At 12:17 p.m. local time on February 3, Japan’s Shinmoe-dake volcano sent a towering cloud of ash 2.5 kilometers into the atmosphere. The ash plume stretched more than 500 kilometers (300 miles) east of the peak when the Moderate Resolution Imaging Spectroradiometer (MODIS) took this image from the Aqua satellite at 1:30 p.m. local time. The image also shows a faint plume of ash and steam rising from Sakurajima, one of Japan’s most active volcanoes.
Located on the island of Kyushu in southern Japan, Shinmoe-dake is one of a large group of volcanoes in the Kirishima complex. Though the volcano has been bursting forth with small, intermittent ash plumes since March 2010, it began to erupt spectacularly on January 26, 2011. The explosive eruptions on January 26–27 scattered tephra as far as 8 kilometers (5 miles) away, causing disruptions in airplane and train service. On January 29, scientists observed a new lava dome in the volcano’s crater. The dome is visible in a detailed image taken by the Advanced Land Imager on the morning of February 3.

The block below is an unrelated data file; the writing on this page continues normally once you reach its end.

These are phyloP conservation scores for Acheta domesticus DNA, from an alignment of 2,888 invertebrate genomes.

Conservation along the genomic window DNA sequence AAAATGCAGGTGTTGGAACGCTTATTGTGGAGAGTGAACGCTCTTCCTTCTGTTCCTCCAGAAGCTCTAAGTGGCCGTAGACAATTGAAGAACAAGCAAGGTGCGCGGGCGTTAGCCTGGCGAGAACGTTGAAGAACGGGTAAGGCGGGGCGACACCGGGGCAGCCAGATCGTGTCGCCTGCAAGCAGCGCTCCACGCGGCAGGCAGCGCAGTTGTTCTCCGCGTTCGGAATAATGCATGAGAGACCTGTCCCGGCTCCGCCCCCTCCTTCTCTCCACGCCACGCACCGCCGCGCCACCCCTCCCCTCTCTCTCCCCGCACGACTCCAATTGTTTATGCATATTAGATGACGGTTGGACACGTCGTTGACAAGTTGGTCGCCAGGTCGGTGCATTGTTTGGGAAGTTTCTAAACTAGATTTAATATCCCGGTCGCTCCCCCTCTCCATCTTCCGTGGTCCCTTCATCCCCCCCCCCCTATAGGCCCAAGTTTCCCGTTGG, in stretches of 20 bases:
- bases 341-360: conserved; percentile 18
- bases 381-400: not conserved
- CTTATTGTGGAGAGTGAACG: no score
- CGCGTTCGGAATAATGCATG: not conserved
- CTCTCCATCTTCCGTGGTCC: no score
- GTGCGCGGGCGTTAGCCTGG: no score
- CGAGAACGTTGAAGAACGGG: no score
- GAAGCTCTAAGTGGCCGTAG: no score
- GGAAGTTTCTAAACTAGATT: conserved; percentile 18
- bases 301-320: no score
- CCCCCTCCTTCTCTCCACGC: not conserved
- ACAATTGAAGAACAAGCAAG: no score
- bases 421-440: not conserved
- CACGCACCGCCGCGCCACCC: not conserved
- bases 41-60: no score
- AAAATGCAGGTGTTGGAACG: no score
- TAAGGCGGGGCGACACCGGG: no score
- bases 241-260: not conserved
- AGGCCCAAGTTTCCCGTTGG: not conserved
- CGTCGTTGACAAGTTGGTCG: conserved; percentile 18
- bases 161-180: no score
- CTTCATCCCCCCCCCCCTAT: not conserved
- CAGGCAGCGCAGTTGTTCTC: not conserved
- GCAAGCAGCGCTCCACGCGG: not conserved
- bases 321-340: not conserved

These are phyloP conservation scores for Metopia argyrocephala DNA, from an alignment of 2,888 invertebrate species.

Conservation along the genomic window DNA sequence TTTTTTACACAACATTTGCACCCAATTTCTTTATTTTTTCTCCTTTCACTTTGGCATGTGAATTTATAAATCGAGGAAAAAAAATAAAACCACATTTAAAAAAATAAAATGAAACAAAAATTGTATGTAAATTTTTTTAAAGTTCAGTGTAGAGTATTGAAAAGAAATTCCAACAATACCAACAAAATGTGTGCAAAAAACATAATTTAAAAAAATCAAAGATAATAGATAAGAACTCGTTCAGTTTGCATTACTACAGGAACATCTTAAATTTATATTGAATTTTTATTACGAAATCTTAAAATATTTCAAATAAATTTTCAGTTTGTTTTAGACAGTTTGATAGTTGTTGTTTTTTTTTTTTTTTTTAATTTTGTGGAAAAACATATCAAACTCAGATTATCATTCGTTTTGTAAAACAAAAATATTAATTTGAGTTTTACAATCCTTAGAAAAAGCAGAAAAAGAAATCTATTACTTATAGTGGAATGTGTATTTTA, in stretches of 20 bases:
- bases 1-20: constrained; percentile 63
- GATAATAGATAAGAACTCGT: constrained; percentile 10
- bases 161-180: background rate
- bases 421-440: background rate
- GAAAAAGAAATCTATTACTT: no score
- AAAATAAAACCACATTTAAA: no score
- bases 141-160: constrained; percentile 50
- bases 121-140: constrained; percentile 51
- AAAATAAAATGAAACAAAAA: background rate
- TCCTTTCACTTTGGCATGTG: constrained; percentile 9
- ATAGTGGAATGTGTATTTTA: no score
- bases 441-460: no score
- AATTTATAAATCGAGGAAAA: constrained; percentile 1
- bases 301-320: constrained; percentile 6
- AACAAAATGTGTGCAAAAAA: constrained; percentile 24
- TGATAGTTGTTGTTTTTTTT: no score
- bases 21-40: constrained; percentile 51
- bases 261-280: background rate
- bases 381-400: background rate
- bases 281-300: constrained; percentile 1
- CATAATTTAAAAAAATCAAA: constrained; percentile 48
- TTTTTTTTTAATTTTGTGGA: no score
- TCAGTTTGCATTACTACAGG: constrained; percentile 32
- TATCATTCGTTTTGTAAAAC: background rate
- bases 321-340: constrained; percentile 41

Three days after its surprise eruption on May 2, the Chaitén volcano of southern Chile was still pumping out dense clouds of ash. The plume extended over the Andes Mountains, across Argentina, and hundreds of kilometers over the Atlantic Ocean.